• McEff says:

      Hi Greg. I’ve stopped measuring the mileage I walk because I’ve found it gets less as the years go by. But this one I did in fact measure, and it was 14 miles. So if you visited the marvellously-named Loch Loch as well, you must have bumped it up to about 20 at least. That’s too much for me in one day over ground like that, so I would have split it up too. Thanks for the midge warning. That’s one to file away for future reference.
      Cheers, Alen

  4. Ah Beinn á Ghlo! I climbed these three Munros on a hot May day, wearing T-shirt and shorts, only two days after being in 4″ of snow and mist elsewhere in the area – such is Scottish weather. I had one of my best encounters with a mountain hare on the top amongst the boulders, it was content to watch me from very close quarters as I was to watch it! I did it the other way round and I remember the walk to the first bit of real ascent being a bit of a slog, and as I recall, a rather peaty dug out path at the beginning of the “up” bit. I didn’t know about the army though.

    • McEff says:

      Hi Colin. I can imagine it being a slog the other way around. At least the peat was pretty dry for me, so it was quite pleasant to walk out in a leisurely fashion and take the chance to unwind. I didn’t see any wildlife up there. Not a single thing. I once saw a whole crowd of hares on top of Tom Buidhe, though – about a dozen of them in a group. Strange animals.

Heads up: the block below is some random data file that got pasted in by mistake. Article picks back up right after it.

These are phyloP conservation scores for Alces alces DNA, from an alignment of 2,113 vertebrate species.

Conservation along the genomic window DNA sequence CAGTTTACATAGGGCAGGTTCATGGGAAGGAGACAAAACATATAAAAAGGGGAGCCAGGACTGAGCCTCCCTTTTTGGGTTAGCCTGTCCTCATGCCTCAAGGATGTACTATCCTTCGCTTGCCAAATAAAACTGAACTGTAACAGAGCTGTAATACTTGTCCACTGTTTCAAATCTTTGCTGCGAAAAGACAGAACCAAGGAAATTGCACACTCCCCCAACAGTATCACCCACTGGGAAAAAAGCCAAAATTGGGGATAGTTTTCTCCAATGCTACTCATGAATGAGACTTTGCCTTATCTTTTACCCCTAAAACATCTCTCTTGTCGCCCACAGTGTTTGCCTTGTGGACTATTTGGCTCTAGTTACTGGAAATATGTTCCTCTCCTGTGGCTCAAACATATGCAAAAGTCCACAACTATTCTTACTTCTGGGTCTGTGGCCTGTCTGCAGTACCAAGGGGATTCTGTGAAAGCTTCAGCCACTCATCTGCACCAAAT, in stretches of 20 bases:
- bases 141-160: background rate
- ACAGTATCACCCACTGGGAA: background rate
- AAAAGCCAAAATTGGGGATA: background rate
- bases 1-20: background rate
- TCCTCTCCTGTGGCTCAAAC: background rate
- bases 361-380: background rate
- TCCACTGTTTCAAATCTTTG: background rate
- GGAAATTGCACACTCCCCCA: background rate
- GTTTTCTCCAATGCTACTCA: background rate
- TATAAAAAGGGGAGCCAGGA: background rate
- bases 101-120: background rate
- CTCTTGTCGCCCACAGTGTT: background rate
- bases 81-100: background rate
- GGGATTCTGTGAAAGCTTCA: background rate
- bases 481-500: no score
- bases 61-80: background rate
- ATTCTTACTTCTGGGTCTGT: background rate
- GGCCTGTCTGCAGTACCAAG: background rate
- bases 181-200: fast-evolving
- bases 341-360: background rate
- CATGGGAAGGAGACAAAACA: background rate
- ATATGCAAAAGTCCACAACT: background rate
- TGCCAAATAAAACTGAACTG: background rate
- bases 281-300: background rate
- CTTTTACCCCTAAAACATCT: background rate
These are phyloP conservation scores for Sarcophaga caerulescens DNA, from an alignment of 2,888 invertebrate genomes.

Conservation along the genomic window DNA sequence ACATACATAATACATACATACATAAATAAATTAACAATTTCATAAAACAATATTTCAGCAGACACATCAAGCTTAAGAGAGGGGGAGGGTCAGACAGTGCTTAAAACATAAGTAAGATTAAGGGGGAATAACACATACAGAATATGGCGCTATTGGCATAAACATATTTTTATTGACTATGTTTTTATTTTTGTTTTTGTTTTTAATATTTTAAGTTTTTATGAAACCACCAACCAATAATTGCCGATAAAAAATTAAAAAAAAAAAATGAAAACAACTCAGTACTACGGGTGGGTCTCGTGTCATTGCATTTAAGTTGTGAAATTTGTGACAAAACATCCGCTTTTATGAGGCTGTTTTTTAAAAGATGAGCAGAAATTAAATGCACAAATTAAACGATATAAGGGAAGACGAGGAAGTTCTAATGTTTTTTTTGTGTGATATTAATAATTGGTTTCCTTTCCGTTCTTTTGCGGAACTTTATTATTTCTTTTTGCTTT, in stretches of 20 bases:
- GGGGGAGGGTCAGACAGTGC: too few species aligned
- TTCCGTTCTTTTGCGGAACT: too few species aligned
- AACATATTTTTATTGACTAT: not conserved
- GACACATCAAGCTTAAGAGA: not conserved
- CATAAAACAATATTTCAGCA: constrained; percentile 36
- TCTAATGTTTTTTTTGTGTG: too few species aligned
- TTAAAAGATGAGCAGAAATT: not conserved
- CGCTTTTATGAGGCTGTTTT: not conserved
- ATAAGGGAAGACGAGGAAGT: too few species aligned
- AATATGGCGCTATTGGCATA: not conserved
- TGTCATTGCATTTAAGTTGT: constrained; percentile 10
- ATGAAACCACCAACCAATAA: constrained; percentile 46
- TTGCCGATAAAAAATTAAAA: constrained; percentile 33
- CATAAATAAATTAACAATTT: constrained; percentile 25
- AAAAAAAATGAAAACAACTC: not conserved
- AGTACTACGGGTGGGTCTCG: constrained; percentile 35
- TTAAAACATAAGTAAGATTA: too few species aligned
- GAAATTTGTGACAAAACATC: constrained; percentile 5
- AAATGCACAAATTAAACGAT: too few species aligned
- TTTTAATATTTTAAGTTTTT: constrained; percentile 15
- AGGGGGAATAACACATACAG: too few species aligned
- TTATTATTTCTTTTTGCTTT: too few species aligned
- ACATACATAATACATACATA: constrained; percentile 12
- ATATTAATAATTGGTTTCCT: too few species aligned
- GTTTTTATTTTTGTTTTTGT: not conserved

Cheers, Alen

  5. Paul says:

    Hi Alen,
    Isn’t it odd what can catapult you up a mountain! Another fine read, loved the Carn Liath ridge shot – it has trail me written all over it.

    “The End” sounded mighty steep Alen and Im sure weve all been there give or take a few thousand!, glad you and your boiled egg made it down safe.

    Great post as always,

    • McEff says:

      Hi Paul. Yes, that ridge is a really great walk. In fact, the whole group of hills is a great day out. It’s one I’ll look back on with happy memories.
      It’s about time you got yourself up there in that flash car of yours for a few days and knocked off some 3,000ft-ers. You’ll get hooked, you know.
      Cheers, Alen

  6. rthepotter says:

    WordPress should provide a ‘Like a lot’ button…

  7. David says:

    A grand trio of hills and decent weather to enjoy them, enough to lighten the mood I hope. I have just looked at my Munro book and I enjoyed a wander around these hills back in 1999 and 2000. Why I did Cairn Laith on its own in September and then returned to do the other two the following June I don’t know, probably not fit enough I suspect. I do remember them being grand days out though.

    • McEff says:

      Hi David. I’m glad you can’t remember why you did it in two walks because I do things like that. I’ve got a 1970s inch-to-the-mile Ordnance Survey map of the Lake District with all my walks marked on in biro – but I look at it nowadays and can’t remember half of them. I’ll remember Beinn á Ghlo though – a classic day out.